this will wash it out and any swarf with it


I know it works as I have seen it with my own eyes on my TL :lol:


you have to remember that the oil has to go through a filter and a strainer before it goes around the engine and you would have to be extremely unlucky for the engine to go pop from not washing it out properly


this was a tip given to me by an engine builder and TL racer who has done many like this with no problems :)

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A company sells a valve that you can glue/ metal fill into the damaged sump bolt hole. You never have to remove the sump bolt again. There is a short tube and a valve off the end of the tube to allow oil draining. Costs about £35 though.

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A company sells a valve that you can glue/ metal fill into the damaged sump bolt hole. You never have to remove the sump bolt again. There is a short tube and a valve off the end of the tube to allow oil draining. Costs about £35 though.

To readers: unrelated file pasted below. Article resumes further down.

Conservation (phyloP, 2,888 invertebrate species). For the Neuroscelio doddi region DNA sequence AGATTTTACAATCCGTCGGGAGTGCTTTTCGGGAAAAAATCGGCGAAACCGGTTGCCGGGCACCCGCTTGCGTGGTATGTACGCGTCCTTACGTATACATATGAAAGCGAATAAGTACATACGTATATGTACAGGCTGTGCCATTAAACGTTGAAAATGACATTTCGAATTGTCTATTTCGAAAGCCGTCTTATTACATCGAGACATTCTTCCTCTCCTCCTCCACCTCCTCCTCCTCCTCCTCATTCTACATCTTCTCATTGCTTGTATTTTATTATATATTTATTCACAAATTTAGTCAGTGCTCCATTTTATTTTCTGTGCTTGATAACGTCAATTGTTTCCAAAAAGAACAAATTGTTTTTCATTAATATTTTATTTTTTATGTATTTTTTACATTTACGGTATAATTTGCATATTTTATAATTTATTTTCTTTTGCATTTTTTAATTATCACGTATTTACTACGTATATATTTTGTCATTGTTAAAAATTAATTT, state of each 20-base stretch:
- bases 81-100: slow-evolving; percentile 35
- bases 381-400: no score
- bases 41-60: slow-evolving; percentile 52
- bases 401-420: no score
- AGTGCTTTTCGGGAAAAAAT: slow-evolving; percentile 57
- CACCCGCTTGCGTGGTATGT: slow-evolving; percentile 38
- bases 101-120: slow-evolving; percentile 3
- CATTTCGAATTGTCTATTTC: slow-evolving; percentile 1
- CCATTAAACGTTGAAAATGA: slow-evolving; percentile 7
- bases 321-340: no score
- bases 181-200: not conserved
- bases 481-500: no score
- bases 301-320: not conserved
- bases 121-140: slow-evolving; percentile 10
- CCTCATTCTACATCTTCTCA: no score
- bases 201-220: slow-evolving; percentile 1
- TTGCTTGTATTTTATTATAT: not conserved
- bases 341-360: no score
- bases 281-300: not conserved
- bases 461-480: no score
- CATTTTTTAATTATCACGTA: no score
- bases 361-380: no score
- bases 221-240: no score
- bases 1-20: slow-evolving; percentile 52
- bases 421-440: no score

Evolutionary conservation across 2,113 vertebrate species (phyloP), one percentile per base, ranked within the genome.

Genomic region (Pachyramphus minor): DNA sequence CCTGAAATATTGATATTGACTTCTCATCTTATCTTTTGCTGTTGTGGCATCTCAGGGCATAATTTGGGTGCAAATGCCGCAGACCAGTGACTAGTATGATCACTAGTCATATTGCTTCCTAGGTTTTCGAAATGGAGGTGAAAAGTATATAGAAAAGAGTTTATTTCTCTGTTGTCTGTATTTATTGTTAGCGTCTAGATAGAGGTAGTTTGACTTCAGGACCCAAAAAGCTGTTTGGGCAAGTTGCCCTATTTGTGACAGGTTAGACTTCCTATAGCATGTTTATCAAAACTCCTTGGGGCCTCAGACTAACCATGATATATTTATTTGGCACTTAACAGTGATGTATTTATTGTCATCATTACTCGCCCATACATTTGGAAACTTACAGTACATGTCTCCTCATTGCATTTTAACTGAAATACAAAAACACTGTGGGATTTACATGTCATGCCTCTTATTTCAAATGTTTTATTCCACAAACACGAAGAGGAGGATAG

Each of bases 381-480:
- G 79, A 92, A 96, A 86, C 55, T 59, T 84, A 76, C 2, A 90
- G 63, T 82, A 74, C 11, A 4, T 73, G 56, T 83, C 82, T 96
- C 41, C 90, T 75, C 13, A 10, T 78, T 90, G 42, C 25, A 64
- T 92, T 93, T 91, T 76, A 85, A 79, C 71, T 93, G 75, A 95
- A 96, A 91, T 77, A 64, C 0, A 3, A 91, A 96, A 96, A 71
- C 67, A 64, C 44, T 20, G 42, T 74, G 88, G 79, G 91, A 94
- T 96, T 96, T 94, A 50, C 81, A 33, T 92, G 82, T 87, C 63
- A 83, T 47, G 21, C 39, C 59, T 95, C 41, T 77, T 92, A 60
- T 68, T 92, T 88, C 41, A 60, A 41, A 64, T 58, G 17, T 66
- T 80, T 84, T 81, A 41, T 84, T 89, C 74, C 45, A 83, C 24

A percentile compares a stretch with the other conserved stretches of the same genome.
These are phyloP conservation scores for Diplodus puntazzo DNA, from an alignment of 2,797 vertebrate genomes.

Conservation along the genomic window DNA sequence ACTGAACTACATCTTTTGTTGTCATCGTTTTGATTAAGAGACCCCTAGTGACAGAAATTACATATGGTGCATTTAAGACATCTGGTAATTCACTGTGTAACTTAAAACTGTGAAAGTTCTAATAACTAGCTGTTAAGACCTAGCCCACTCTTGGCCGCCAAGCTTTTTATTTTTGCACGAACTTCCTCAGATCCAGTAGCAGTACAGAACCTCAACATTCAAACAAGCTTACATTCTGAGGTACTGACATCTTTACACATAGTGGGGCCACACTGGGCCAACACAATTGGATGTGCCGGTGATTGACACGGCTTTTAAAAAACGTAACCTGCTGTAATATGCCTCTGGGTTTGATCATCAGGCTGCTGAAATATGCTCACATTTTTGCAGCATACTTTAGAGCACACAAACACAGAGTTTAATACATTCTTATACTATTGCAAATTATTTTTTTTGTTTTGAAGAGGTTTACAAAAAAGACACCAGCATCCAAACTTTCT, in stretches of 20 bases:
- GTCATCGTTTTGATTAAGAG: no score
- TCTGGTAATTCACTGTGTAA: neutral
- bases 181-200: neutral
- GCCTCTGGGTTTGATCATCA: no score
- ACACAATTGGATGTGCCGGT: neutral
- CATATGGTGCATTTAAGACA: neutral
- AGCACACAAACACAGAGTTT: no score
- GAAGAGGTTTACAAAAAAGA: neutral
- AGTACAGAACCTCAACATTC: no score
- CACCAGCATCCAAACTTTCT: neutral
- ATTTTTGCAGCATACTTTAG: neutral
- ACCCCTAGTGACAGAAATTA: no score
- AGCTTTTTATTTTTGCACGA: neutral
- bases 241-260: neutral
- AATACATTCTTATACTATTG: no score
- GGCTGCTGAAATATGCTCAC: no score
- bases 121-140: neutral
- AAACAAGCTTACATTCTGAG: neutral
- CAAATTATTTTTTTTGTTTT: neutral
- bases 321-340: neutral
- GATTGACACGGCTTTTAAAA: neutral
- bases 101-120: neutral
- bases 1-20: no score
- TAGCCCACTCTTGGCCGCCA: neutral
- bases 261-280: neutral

the problem with these is they sit further out than the sump bolt and they are susceptible getting ripped off!


I know of a few stories of this happening although this is on sports bikes that are generally low

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This is the standard valve that is stated for my XF650. It would hang 10mm lower than my current sump bolt but this wouldn't matter as the original bolt sits above the bikes crash plate.


http://www.quickvalve.co.uk/f111_details.htm


But if the thread in the crankcase is knackered it will need rethreading. Then the 14mm thread on the valve would be too small.


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So wait... This nifty little number means one would no longer have to suffer oil all over one's hands, would allow a predictable flow of oil during draining and speed up the oil changing process?


Why do we all not have these already?

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So wait... This nifty little number means one would no longer have to suffer oil all over one's hands, would allow a predictable flow of oil during draining and speed up the oil changing process?


Why do we all not have these already?